Acknowledging systemic issues through comedy
Trevor Noah was able to bring attention to important issues through laughter at UMBC's annual homecoming comedy show. Photo by Winston Zhou.

Acknowledging systemic issues through comedy

The recent visit of Trevor Noah to UMBC’s campus drew an enormous crowd to the Retriever Activities Center. People were buzzing about how excited they were to see their favorite comedian right here in Baltimore, Maryland. Boy, did “The Daily Show” host deliver.

It was clear the night was going to be a success when over 3,000 people stood in line to enter the RAC, hours before the show was going to start. The line ran all the way down academic row and wrapped back around into the parking lot near Fine Arts.

From talking about the eclipse this year, to how trap music sounds like a toddler throwing a fit, Noah had the crowd howling with laughter. It was amazing how he was able to bring in serious topics, like climate change and racism, and make jokes about them while still preserving the importance of discussing such pressing matters.

Some of the jokes he made definitely swayed on the edge of uncomfortable. One such joke was when he said that ISIS should claim responsibility for hurricanes because at least then, something will get done about the damage hurricanes have caused.

Through this statement, however, Noah was able to bring attention to the fact that many Americans are continuing to neglect the issue of climate change and want to find someone to blame before taking action. In the end, he got this point across, even though his joke could be seen as risky.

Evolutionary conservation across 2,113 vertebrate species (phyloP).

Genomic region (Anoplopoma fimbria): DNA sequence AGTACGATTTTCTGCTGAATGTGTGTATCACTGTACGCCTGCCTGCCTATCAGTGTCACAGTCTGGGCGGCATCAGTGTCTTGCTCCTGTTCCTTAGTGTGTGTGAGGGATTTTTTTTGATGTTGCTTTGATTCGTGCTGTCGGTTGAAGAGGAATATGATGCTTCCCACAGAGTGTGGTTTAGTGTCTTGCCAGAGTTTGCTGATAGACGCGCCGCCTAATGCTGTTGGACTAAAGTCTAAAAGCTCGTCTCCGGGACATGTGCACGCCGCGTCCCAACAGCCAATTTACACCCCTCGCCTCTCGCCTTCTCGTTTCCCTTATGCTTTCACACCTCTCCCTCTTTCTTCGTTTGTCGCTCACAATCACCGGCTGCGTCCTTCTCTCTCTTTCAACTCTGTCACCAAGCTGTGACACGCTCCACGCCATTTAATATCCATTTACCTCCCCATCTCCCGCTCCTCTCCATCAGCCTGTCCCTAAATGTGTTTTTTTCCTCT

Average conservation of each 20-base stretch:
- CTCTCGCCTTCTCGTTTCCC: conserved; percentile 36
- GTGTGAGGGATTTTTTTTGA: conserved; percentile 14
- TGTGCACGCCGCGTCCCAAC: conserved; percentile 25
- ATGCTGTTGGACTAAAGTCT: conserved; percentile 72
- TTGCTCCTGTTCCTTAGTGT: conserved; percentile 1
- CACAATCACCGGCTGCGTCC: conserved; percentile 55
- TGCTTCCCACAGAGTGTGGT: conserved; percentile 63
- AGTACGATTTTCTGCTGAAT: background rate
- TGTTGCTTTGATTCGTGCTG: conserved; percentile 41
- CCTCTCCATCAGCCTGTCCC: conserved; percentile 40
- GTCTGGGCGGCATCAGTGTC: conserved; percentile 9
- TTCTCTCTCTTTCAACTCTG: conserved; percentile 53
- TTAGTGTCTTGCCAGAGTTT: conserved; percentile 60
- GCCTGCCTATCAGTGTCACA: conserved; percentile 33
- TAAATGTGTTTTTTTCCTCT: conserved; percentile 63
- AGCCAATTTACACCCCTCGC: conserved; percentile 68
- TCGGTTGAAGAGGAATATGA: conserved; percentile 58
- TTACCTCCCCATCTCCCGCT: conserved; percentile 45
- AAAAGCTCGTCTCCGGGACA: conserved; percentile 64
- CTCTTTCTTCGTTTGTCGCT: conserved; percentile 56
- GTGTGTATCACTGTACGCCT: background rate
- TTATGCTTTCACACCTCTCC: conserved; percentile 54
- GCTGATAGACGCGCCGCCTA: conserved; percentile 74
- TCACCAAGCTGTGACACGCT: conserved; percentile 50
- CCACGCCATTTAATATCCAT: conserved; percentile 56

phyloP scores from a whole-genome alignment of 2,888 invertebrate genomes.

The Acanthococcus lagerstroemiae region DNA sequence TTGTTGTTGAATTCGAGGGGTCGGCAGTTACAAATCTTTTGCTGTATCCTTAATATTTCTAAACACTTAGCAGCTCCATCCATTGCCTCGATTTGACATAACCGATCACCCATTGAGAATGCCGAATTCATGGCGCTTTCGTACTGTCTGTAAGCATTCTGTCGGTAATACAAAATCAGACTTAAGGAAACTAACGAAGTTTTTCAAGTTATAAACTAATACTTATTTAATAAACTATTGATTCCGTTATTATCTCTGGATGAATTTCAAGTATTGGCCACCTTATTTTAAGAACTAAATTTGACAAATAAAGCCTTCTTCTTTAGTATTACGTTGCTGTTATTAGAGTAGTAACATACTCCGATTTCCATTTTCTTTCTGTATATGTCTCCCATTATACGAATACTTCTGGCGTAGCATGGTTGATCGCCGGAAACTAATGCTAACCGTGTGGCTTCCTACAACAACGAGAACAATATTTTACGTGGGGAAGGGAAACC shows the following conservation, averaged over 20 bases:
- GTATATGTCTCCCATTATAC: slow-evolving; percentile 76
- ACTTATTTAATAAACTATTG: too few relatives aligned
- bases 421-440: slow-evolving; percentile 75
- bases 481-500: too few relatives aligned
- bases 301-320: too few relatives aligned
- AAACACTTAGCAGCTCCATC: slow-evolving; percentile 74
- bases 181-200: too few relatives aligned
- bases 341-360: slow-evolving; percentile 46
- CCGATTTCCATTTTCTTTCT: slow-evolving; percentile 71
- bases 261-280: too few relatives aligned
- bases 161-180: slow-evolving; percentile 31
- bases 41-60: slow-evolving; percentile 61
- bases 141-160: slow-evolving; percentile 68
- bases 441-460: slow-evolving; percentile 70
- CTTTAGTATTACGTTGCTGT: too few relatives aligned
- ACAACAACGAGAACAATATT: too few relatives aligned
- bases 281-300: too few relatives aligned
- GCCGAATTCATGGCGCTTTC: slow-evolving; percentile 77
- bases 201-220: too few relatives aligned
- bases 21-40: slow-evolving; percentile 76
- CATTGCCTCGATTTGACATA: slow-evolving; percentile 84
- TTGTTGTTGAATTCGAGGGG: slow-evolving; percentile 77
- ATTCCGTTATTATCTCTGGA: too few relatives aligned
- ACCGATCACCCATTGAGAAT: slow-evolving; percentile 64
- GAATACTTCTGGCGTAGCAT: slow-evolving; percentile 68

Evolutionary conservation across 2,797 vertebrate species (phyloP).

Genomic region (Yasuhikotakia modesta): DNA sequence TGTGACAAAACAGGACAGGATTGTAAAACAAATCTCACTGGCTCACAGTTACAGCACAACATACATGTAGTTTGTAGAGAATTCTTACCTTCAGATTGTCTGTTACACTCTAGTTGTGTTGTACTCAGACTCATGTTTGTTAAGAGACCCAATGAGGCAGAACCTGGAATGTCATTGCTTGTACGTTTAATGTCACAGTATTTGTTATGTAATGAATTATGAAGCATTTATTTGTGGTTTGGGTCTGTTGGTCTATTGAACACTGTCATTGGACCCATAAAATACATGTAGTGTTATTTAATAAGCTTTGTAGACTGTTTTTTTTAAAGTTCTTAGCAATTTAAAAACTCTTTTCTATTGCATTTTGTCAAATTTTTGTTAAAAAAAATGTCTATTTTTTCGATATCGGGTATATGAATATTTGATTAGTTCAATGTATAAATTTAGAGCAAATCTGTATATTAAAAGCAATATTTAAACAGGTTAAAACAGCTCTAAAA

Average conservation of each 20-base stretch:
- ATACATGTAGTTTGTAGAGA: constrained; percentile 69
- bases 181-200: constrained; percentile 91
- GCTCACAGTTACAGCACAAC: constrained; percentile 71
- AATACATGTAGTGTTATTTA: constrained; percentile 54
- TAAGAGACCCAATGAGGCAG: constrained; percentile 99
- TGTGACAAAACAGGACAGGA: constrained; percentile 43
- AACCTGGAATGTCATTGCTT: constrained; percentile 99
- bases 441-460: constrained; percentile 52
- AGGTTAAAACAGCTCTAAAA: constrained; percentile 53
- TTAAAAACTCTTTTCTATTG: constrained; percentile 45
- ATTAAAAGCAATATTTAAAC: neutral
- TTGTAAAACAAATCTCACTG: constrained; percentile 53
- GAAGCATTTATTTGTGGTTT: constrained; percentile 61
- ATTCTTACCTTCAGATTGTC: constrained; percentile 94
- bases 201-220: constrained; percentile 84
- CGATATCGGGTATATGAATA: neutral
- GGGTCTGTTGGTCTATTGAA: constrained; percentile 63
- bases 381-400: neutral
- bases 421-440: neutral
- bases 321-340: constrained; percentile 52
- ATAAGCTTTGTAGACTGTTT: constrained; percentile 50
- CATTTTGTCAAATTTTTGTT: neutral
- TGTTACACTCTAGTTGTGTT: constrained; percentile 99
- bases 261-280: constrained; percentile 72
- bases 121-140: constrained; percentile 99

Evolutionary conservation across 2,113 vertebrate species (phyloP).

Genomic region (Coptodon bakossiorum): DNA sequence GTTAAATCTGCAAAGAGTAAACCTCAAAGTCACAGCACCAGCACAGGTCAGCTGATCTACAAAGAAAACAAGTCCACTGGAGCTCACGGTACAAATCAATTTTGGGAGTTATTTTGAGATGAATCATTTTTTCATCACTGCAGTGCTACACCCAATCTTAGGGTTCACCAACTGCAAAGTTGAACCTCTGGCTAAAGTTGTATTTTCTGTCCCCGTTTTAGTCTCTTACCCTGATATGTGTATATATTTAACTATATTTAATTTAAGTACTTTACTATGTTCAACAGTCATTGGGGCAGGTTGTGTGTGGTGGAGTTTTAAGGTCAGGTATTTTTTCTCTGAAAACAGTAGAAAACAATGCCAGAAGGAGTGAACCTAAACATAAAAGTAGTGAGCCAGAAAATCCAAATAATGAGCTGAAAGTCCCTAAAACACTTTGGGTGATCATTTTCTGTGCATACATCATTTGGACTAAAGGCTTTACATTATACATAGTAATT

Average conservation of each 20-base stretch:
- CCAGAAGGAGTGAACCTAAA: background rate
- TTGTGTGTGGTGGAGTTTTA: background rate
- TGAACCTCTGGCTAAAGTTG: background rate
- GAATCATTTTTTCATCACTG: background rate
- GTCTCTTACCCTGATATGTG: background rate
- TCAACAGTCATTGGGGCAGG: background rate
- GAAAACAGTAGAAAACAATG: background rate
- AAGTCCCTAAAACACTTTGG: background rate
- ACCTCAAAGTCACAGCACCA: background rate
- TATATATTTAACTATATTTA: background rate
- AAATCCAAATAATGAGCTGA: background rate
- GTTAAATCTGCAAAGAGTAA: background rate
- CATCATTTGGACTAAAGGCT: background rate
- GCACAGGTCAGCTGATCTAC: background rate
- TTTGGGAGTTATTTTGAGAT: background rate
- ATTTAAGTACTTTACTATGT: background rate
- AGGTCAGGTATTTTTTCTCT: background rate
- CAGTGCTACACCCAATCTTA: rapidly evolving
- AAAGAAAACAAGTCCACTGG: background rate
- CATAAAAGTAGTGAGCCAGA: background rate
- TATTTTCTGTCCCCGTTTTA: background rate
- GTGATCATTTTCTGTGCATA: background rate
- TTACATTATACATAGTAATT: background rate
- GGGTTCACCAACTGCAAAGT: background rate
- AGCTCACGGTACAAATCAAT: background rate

This kind of comedy is very important when it comes to huge issues in society that people are refusing to acknowledge. By poking fun at the stances taken on these issues, people begin to see how alarmingly true Noah’s statements are. Additionally, presenting these issues in a lighthearted, comedic environment allows people to let down their guard and not feel attacked when their views are questioned.

Bridget Anger, a sophomore chemical engineering major, resonates with this necessity to avoid attacking people with differing views. “He emphasizes how it’s important to talk with people who have different views than you on certain issues, even if it’s not really comfortable,” she said, noting that Trevor Noah is careful to show respect to those with differing ideologies.

One subject that really stood out in the show was how in the near future, white people will not be the majority in the country anymore. Noah commented on how some white people are deathly afraid of this happening, and for good reason: “They’re afraid that people of color will do to white people what white people did to them.”

This is a powerful statement, as it acknowledges that the fear stems from an understanding of how awfully people of color have been treated in this country. Once again, the issue of systemic racism is brought back to the surface.

Trevor Noah’s hilarious comedic tone left the crowd cheering and wanting more, but this event did more than make a couple people laugh. It allowed the members of UMBC’s community to acknowledge the current societal issues in a lighthearted way, opening the minds and eyes of those who have felt too guarded to do so before.